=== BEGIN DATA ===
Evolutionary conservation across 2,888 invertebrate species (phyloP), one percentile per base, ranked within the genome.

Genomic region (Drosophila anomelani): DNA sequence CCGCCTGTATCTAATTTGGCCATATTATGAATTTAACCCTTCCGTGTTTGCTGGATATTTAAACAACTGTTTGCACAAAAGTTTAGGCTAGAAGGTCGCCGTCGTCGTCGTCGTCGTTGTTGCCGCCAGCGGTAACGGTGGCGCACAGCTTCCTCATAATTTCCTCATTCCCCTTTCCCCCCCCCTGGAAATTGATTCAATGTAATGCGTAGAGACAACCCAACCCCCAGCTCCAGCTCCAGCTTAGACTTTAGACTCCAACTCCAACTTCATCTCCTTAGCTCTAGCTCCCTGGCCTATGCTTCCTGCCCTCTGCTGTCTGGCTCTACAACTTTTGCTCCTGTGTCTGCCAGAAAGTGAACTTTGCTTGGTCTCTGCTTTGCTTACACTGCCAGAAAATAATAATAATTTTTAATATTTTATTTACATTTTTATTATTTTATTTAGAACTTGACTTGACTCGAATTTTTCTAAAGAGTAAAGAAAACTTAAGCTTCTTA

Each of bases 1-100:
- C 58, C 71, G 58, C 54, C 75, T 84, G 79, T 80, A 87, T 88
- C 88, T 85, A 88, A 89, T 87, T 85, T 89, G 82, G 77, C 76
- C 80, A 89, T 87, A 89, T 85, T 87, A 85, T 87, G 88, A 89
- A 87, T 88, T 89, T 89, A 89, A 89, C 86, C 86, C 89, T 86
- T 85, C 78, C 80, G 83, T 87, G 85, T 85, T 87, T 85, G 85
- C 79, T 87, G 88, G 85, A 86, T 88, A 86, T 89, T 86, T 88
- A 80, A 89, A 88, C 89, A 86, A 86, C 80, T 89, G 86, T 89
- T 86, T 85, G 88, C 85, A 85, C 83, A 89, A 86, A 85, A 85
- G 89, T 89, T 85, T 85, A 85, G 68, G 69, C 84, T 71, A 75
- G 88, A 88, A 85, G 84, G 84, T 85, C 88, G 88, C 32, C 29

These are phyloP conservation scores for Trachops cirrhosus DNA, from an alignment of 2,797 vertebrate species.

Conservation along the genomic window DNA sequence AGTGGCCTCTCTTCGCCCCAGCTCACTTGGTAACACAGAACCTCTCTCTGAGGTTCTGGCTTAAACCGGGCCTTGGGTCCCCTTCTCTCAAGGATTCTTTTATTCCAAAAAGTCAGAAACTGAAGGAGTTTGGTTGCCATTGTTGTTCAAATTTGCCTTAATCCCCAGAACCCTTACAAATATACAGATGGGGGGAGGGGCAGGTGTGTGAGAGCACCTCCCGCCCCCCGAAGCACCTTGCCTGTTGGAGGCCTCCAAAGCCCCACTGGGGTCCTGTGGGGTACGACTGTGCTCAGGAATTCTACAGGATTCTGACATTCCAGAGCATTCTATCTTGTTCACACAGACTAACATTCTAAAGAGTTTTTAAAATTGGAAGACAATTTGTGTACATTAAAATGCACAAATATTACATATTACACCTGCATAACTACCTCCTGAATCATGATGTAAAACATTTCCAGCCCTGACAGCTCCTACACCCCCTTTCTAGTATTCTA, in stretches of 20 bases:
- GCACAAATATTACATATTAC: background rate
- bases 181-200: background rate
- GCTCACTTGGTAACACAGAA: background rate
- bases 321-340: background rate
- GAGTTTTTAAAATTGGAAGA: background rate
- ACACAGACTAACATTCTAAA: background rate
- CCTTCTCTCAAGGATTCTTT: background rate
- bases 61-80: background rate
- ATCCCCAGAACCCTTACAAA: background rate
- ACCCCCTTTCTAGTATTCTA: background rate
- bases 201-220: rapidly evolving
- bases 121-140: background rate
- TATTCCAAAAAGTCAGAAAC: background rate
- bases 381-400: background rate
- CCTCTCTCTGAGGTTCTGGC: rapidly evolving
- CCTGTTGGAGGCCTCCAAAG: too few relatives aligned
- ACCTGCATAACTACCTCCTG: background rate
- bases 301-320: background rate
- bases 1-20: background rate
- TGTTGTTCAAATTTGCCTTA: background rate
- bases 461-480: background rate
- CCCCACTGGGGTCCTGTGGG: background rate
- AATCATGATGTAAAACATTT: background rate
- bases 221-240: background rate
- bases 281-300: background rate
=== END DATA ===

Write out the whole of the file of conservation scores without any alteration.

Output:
Evolutionary conservation across 2,888 invertebrate species (phyloP), one percentile per base, ranked within the genome.

Genomic region (Drosophila anomelani): DNA sequence CCGCCTGTATCTAATTTGGCCATATTATGAATTTAACCCTTCCGTGTTTGCTGGATATTTAAACAACTGTTTGCACAAAAGTTTAGGCTAGAAGGTCGCCGTCGTCGTCGTCGTCGTTGTTGCCGCCAGCGGTAACGGTGGCGCACAGCTTCCTCATAATTTCCTCATTCCCCTTTCCCCCCCCCTGGAAATTGATTCAATGTAATGCGTAGAGACAACCCAACCCCCAGCTCCAGCTCCAGCTTAGACTTTAGACTCCAACTCCAACTTCATCTCCTTAGCTCTAGCTCCCTGGCCTATGCTTCCTGCCCTCTGCTGTCTGGCTCTACAACTTTTGCTCCTGTGTCTGCCAGAAAGTGAACTTTGCTTGGTCTCTGCTTTGCTTACACTGCCAGAAAATAATAATAATTTTTAATATTTTATTTACATTTTTATTATTTTATTTAGAACTTGACTTGACTCGAATTTTTCTAAAGAGTAAAGAAAACTTAAGCTTCTTA

Each of bases 1-100:
- C 58, C 71, G 58, C 54, C 75, T 84, G 79, T 80, A 87, T 88
- C 88, T 85, A 88, A 89, T 87, T 85, T 89, G 82, G 77, C 76
- C 80, A 89, T 87, A 89, T 85, T 87, A 85, T 87, G 88, A 89
- A 87, T 88, T 89, T 89, A 89, A 89, C 86, C 86, C 89, T 86
- T 85, C 78, C 80, G 83, T 87, G 85, T 85, T 87, T 85, G 85
- C 79, T 87, G 88, G 85, A 86, T 88, A 86, T 89, T 86, T 88
- A 80, A 89, A 88, C 89, A 86, A 86, C 80, T 89, G 86, T 89
- T 86, T 85, G 88, C 85, A 85, C 83, A 89, A 86, A 85, A 85
- G 89, T 89, T 85, T 85, A 85, G 68, G 69, C 84, T 71, A 75
- G 88, A 88, A 85, G 84, G 84, T 85, C 88, G 88, C 32, C 29

These are phyloP conservation scores for Trachops cirrhosus DNA, from an alignment of 2,797 vertebrate species.

Conservation along the genomic window DNA sequence AGTGGCCTCTCTTCGCCCCAGCTCACTTGGTAACACAGAACCTCTCTCTGAGGTTCTGGCTTAAACCGGGCCTTGGGTCCCCTTCTCTCAAGGATTCTTTTATTCCAAAAAGTCAGAAACTGAAGGAGTTTGGTTGCCATTGTTGTTCAAATTTGCCTTAATCCCCAGAACCCTTACAAATATACAGATGGGGGGAGGGGCAGGTGTGTGAGAGCACCTCCCGCCCCCCGAAGCACCTTGCCTGTTGGAGGCCTCCAAAGCCCCACTGGGGTCCTGTGGGGTACGACTGTGCTCAGGAATTCTACAGGATTCTGACATTCCAGAGCATTCTATCTTGTTCACACAGACTAACATTCTAAAGAGTTTTTAAAATTGGAAGACAATTTGTGTACATTAAAATGCACAAATATTACATATTACACCTGCATAACTACCTCCTGAATCATGATGTAAAACATTTCCAGCCCTGACAGCTCCTACACCCCCTTTCTAGTATTCTA, in stretches of 20 bases:
- GCACAAATATTACATATTAC: background rate
- bases 181-200: background rate
- GCTCACTTGGTAACACAGAA: background rate
- bases 321-340: background rate
- GAGTTTTTAAAATTGGAAGA: background rate
- ACACAGACTAACATTCTAAA: background rate
- CCTTCTCTCAAGGATTCTTT: background rate
- bases 61-80: background rate
- ATCCCCAGAACCCTTACAAA: background rate
- ACCCCCTTTCTAGTATTCTA: background rate
- bases 201-220: rapidly evolving
- bases 121-140: background rate
- TATTCCAAAAAGTCAGAAAC: background rate
- bases 381-400: background rate
- CCTCTCTCTGAGGTTCTGGC: rapidly evolving
- CCTGTTGGAGGCCTCCAAAG: too few relatives aligned
- ACCTGCATAACTACCTCCTG: background rate
- bases 301-320: background rate
- bases 1-20: background rate
- TGTTGTTCAAATTTGCCTTA: background rate
- bases 461-480: background rate
- CCCCACTGGGGTCCTGTGGG: background rate
- AATCATGATGTAAAACATTT: background rate
- bases 221-240: background rate
- bases 281-300: background rate